For Sale: Raw Mushrooms, Never Farmed

Mushroom foraging is a longtime tradition in Michigan. Here’s some insight into the professional foraging industry.
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Denis Vidmar, owner of The Mushroom Hub, sources both wild and farmed mushrooms from in and out of the state. // Photo by Chuk Novak

In the past four months, I’ve tried three memorable dishes: maitake dumplings at Marrow; a spaghetti squash at Freya prepared with chicken of the woods; and a schnitzel topped with morel rahmsauce at Alpino. What do the three have in common? They each feature a mushroom species that grows wild in Michigan. But how did they get to the table?

“We source ours from a few different companies, and a lot of the foragers they get them from are Michigan-based,” Alpino’s executive chef, Colin Campbell, told me back in February. “[Morels] are hard to cultivate — anything that has been cultivated successfully doesn’t even hold a candle to what you get from foraging them.”

You can find foraged mushrooms for sale at many farmers markets and even some grocery stores. They’re also an offering at The Mushroom Hub, a mushroom boutique with locations in Midtown Detroit and Windsor, Ontario. In addition to farmed fungi, owner Denis Vidmar sources wild mushrooms from both in and out of state.

“There are people out there that forage full time, but it’s usually seasonal,” Vidmar says. “I work with professional foragers who have teams of up to 50 people. Getting into foraging is a serious deal.”

Since ancient times, foragers have been secretive about their “patches,” places where they know edible fungi are abundant. Vidmar once met a man who claimed to gather and dry up to 8,000 pounds of morels each year from a property he co-owned Up North. Whether said man was exaggerating or not, a pound of dried wild morels can retail for well over $100, in some cases.

Not only can giving away the location of a patch mean losing out on your haul, but many foragers are also concerned about others disturbing the environment and preventing future harvests. “The big impact humans have is through compaction of the soil and disturbance of the habitat,” says Gregory Bonito, a Michigan State University mycologist and president of Michigan’s Midwest American Mycological Information, or MAMI. “So we say tread lightly. You don’t want to destroy the habitat; you want to take gently and not rip everything up.”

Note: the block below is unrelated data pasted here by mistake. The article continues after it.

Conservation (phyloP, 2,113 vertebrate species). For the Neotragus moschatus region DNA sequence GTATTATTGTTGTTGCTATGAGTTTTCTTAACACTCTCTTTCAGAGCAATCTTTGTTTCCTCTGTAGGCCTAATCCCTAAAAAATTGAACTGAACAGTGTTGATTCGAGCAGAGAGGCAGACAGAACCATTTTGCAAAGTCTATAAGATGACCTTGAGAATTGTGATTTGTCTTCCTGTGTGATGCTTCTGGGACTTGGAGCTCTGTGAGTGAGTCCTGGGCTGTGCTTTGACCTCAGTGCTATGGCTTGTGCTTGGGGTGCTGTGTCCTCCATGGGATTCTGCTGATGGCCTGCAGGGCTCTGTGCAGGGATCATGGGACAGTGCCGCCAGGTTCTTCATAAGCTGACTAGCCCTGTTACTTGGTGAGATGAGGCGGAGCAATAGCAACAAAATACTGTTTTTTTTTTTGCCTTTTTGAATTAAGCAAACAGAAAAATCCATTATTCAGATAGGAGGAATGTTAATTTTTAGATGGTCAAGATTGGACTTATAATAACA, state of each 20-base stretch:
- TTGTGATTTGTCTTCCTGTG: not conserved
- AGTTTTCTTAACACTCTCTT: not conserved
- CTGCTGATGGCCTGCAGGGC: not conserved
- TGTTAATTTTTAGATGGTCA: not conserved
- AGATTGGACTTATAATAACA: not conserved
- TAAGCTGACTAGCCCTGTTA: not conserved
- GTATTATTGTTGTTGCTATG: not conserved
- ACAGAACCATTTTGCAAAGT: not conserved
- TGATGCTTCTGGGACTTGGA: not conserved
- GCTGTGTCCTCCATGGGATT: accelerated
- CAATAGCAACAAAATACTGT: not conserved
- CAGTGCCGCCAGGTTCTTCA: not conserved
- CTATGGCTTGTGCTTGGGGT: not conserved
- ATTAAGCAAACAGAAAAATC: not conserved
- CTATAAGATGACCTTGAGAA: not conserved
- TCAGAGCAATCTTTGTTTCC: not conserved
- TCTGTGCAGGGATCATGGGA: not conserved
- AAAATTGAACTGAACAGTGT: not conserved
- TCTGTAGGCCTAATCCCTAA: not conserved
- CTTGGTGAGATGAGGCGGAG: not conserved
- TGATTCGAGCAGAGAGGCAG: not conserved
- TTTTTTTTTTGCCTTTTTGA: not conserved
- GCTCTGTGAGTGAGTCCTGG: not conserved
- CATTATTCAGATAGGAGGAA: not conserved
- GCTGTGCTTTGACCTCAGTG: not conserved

MAMI offers the Michigan Wild-Foraged Mushroom Certification Program. Enrollees who successfully complete the program receive an expert mushroom identifier card, which qualifies them to sell foraged mushrooms in Michigan. The requirement of certification applies only to the sale of mushrooms — anyone can harvest them for personal use. However, the Michigan Department of Natural Resources forbids selling mushrooms harvested from public lands. National parks forbid the harvesting of wild mushrooms altogether.

Bonito says foraged mushrooms have been sold in Michigan for ages, but it wasn’t until about 2014 that the FDA Food Code began to be more strictly enforced in relation to wild mushrooms, hence the need for a certification program.

“We were one of the first to develop [a program], and a lot of other states kind of modeled theirs after what Michigan was doing,” Bonito says. “The whole goal of this program is that people can get healthy food options and rural income can be made off some of these natural resources. But we want it to be done in a safe way.”

Of the estimated 2,500 mushroom species in Michigan, about 50 are known to be poisonous, including some that an untrained person might mistake for an edible mushroom (for instance, the false morel). To be sold, “not every basket of mushrooms, but every mushroom in the basket, has to be identified by a trained expert,” Bonito says.

How to Safely Prepare Wild Mushrooms, Courtesy of Gregory Bonito, President of MAMI

  • Always cook your mushrooms. A lot of people have reactions to otherwise edible mushrooms because they’re made out of lignin and we can’t really digest them. So if they’re not cooked, it can cause us GI distress. Tougher mushrooms like chicken of the woods you need to cook a little longer.”
  • “Try edible mushrooms a little bit at a time to make sure you know how you react, because some people have reactions to different fungi.”
  • “Morels are widely harvested and sold, but they are toxic if eaten raw, as are other mushrooms.”

This story originally appeared in the June 2024 issue of Hour Detroit magazine. To read more, pick up a copy of Hour Detroit at a local retail outlet. Our digital edition will be available on June 6.